Introduction: Psychiatric disorders are among the leading causes of disability in Western societies. Selective serotonin reuptake inhibitors (SSRIs) are the most frequently prescribed antidepressant drugs during pregnancy and the postpartum period. Over the last decade, conflicting findings regarding the safety of SSRI drugs during pregnancy and lactation have questioned whether such treatments should be used during this period.
Areas covered: We discuss the main criteria that should be considered in the risk/benefit assessment of SSRI treatment in pregnant and/or breastfeeding patients (i.e., risks associated with SSRI use and with untreated depression as well as therapeutic benefits of SSRI and some alternative treatment strategies). For each criterion, available evidence has been synthesized and stratified by methodological quality as well as discussed for clinical impact.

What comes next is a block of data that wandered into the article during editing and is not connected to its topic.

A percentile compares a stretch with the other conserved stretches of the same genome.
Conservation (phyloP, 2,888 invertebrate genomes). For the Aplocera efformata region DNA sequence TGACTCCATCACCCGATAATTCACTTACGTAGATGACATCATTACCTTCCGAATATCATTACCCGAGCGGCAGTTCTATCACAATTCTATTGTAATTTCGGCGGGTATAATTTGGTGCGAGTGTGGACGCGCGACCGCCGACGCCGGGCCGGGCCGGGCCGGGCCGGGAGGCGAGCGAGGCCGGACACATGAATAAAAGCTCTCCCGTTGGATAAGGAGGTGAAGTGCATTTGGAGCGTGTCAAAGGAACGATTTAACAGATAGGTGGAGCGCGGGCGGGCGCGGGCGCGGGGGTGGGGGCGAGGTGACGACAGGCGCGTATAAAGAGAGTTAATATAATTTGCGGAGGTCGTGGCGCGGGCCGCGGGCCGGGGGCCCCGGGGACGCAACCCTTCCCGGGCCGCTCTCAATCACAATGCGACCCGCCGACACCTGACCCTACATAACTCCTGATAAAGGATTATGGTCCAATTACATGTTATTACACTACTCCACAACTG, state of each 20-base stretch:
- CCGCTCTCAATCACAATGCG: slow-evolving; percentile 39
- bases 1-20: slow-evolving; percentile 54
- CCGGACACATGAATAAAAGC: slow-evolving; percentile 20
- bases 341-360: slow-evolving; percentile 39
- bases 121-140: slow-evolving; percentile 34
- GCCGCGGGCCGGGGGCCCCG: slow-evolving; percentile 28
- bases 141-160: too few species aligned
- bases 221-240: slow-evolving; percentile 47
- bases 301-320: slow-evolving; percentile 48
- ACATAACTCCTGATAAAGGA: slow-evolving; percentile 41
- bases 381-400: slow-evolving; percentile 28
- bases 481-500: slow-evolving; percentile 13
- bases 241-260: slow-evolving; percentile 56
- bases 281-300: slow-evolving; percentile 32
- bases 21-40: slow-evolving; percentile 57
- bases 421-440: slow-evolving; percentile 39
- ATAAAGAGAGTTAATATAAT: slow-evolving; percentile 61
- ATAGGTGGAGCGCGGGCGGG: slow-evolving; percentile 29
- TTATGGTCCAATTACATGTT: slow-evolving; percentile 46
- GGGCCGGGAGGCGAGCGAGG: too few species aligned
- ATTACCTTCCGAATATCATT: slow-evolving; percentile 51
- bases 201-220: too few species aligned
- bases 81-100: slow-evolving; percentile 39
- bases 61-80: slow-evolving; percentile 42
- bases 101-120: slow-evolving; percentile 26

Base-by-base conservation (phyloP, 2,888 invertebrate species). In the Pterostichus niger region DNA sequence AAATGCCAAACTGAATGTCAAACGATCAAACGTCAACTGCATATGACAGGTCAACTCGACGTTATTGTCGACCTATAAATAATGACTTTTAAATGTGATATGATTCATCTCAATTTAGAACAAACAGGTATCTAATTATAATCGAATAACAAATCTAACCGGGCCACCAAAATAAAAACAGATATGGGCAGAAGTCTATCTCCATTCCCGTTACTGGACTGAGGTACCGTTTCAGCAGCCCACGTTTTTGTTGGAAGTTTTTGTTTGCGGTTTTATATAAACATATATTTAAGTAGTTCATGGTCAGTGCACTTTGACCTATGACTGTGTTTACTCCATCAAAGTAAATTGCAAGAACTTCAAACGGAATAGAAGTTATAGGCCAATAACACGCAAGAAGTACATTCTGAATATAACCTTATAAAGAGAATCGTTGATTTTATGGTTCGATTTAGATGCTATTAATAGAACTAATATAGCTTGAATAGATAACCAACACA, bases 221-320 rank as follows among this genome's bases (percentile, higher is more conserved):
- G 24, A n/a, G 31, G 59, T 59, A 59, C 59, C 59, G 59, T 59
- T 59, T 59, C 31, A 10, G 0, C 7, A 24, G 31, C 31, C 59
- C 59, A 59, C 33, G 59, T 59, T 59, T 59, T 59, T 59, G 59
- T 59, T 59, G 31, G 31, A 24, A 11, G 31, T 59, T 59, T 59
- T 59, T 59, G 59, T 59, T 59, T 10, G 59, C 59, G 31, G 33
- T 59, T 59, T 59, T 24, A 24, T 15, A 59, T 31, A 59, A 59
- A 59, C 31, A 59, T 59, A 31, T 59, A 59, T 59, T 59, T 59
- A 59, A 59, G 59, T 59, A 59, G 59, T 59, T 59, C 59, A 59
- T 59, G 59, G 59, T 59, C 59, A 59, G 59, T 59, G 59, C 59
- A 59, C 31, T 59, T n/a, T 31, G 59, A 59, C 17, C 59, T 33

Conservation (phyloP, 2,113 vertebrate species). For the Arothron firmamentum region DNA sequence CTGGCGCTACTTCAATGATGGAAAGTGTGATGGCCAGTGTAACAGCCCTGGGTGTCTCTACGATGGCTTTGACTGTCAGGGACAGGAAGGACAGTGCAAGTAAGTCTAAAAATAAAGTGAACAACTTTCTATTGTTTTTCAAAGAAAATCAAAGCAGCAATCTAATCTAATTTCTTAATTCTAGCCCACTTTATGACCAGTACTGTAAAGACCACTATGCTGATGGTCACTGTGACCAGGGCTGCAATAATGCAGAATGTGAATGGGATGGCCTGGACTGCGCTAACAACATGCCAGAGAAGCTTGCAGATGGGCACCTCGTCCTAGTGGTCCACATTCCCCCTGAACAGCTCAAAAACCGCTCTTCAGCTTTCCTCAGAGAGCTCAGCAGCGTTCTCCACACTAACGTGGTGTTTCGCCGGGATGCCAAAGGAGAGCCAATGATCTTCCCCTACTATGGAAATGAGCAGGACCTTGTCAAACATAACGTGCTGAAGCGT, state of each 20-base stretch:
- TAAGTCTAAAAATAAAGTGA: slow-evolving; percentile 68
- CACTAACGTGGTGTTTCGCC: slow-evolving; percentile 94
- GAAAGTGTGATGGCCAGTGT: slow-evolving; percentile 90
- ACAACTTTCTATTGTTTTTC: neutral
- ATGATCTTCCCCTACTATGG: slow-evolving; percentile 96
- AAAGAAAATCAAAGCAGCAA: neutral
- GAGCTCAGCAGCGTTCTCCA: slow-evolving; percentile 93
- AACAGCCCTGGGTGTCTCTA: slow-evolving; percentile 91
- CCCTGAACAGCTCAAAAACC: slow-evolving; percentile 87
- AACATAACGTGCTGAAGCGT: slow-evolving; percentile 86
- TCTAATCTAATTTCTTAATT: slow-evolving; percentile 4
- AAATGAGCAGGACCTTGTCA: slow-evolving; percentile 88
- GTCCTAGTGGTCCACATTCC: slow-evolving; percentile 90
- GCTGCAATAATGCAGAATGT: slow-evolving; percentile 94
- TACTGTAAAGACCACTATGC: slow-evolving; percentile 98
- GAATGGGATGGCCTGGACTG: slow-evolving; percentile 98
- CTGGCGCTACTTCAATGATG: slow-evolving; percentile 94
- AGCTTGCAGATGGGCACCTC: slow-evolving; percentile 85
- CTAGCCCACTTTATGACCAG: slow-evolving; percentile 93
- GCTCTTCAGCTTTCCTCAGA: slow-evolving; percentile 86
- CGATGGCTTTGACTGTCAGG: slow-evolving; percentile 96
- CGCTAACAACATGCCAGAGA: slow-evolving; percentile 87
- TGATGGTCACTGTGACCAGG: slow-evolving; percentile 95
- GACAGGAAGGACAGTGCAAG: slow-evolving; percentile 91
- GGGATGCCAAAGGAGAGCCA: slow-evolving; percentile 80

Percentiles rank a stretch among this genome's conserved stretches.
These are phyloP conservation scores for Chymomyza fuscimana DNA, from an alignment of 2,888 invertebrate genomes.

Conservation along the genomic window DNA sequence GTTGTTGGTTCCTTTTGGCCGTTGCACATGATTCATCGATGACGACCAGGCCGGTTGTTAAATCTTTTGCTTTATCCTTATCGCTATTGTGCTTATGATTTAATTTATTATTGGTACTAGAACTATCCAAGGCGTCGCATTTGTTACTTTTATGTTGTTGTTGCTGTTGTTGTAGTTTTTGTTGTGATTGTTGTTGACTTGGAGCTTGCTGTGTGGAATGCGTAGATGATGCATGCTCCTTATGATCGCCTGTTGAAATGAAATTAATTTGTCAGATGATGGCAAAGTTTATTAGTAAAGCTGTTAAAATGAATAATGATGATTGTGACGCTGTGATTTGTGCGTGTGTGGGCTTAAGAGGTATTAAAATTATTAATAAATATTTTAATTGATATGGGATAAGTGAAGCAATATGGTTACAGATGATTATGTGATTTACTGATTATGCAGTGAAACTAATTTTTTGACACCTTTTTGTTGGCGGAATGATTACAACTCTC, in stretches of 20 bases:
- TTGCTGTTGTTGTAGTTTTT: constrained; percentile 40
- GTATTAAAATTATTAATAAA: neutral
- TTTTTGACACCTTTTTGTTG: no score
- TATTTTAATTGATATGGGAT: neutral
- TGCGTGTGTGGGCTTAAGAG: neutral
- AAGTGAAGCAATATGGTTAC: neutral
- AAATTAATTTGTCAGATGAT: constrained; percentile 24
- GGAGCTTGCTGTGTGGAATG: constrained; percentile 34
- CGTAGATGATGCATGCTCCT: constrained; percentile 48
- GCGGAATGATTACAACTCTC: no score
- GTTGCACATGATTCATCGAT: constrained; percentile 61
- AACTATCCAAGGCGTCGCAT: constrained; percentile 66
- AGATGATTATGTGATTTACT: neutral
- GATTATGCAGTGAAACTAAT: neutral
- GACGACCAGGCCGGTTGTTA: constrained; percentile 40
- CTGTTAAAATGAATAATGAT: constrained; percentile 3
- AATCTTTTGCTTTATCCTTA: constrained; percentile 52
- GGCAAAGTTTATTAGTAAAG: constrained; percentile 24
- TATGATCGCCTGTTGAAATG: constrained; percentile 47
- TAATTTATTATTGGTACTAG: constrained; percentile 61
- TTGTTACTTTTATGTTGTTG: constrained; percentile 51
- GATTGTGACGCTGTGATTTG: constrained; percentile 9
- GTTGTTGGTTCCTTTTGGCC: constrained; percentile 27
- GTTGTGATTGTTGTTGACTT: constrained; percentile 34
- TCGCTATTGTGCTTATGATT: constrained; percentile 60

Expert opinion: Currently, it is impossible for most of the evaluated outcomes to distinguish between the effects related to the mother's underlying disease and those inherent to SSRI treatment. In women suffering from major depression and responding to a pharmacological treatment, introduction or continuation of an SSRI should be encouraged in order to prevent maternal complications and to preserve maternal-infant bonding. The choice of the right drug depends above all on individual patient characteristics such as prior treatment response, diagnoses and comorbid conditions.
Keywords: antidepressant; benefit; lactation; pregnancy; risk; selective serotonin reuptake inhibitors.